The way our world is headed, terrorism, regional conflicts, weapons of mass destruction, these will all play second fiddle to an even greater threat, the recruitment war! A war for talent! Countries will do battle to secure the ‘best talent' from an international migratory workforce, which is constantly shifting and searching for the next green pasture.
Countries will be vying for the best-of-the-best to help run their industry, sustain their economy and in some cases even help run their countries for them. Far fetched? On the contrary, here in the Middle East this is the situation, the nationals are heavily outnumbered by an ever-increasing expat work force. But the question is, are the‘locals' holding their own? The answer is, yes.
In a region where the majority of the population is less than 40 years of age, the potential to have a highly skilled work force is a huge possibility. Education is paramount, also specialized training and with the high income rate of the region, families can easily afford to send their siblings to the best universities and colleges not just in the country, but to coveted universities abroad. The final goal is obvious, ‘land a dream job'. So, does having an international education promise a better job, a better career? It would to a certain extent, but here in the Middle East it's not always black and white.
The governments of the region have gone to great lengths to make unemployment a non-entity, but only for the nationals. The majority of the work force is expat, and your country of origin plays a big factor on what jobs you get, but at senior levels the ball game is completely different. Getting back to the unemployment factor, initiatives like ‘Emiratisation' in the United Arab Emirates and ‘Saudisation' in the Kingdom of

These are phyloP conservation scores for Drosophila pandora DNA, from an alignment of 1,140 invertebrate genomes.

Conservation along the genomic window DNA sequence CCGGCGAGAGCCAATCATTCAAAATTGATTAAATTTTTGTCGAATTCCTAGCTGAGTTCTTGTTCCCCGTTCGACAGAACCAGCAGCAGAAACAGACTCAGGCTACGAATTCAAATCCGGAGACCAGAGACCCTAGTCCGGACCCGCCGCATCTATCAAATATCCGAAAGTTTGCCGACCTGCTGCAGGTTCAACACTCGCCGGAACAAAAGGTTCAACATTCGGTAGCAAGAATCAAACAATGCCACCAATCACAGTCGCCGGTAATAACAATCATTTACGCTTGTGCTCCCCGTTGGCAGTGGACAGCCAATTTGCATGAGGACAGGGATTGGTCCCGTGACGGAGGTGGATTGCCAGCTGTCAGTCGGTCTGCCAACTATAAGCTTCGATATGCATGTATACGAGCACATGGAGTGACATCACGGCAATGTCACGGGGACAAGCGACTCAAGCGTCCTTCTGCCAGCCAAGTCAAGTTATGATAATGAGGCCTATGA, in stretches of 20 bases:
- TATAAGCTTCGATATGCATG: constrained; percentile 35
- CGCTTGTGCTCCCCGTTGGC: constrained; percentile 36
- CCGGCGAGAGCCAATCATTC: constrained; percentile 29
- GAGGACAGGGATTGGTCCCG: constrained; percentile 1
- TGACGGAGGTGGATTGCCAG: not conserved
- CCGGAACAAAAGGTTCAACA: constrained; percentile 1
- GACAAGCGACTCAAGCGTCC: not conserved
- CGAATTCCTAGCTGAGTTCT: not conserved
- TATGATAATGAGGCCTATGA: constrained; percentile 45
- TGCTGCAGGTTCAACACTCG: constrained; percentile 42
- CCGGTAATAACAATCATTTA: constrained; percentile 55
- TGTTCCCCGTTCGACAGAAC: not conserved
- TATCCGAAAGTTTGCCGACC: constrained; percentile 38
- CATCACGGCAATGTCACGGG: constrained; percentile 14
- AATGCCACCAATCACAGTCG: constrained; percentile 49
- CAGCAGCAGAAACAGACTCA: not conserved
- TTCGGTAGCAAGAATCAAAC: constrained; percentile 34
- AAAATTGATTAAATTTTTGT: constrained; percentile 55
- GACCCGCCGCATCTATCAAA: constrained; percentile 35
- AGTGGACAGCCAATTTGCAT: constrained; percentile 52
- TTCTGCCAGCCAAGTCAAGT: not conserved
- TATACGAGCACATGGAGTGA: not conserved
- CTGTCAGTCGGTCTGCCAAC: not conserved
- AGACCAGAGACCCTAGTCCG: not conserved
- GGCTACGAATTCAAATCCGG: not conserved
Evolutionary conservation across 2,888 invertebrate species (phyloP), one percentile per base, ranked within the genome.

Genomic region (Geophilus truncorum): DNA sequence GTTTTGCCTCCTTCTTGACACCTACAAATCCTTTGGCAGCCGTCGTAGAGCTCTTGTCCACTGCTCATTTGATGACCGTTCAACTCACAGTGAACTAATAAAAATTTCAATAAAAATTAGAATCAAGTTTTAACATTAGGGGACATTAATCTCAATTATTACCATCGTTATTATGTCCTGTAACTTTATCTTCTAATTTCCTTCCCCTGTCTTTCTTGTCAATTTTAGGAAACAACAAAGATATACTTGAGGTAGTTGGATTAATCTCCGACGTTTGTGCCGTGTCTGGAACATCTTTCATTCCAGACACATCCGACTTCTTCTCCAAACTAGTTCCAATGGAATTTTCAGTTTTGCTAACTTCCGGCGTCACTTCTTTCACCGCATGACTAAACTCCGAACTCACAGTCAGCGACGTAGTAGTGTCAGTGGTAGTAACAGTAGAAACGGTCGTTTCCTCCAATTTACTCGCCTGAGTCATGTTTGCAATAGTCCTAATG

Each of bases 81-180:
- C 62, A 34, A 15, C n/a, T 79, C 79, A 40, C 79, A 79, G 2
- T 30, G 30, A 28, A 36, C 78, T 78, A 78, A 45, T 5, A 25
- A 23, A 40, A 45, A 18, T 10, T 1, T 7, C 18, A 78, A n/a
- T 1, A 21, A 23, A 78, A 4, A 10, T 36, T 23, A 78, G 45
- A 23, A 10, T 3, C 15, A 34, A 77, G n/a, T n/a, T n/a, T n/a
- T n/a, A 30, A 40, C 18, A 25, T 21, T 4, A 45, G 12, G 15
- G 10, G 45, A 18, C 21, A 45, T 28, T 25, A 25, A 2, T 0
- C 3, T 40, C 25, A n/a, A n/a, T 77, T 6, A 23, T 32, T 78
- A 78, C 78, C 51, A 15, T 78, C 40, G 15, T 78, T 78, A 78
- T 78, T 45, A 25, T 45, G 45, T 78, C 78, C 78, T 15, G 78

Saudi Arabia, help the national work force get jobs, mostly in the government sector, but with stringent hiring policies laid out for private companies, for nationals getting jobs in the private sector is not a problem.
This brings us to the education factor again. Arabian Man spoke to Abdullah, an employee of a leading bank in the region to get a prospective from a man on the frontline, so to speak. With no foreign education to back him up, he feels that it would have definitely given him a more competitive edge. But that does not mean he's not happy, in fact it's just the opposite. He likes his job in the customer service department. He says, ‘it gives me a chance to interact with people on a more personal level' and though he has a very good command of the English language, he feels it's not good enough, such is his resolve.
He also went through the Emiratisation program, but he dropped out, as usual because of the salary. ‘It's not enough for Dubai', he says, ‘private sector companies pay much more' and if you have an international degree it's even bigger. But he points out that most nationals, who have an international degree, are arrogant and seldom willing to learn. For them, the job is not important as much as the money, ‘it's a power game of who makes more' ‘a show of petty things'. But he quickly adds that ‘it's a healthy mix, you need parallels like that, makes it interesting'. So does he regret not having an international degree?
A little, but then he's made it to where he is, all on a home grown talent platform, and at 25 with a family of his own, he's on top of the world.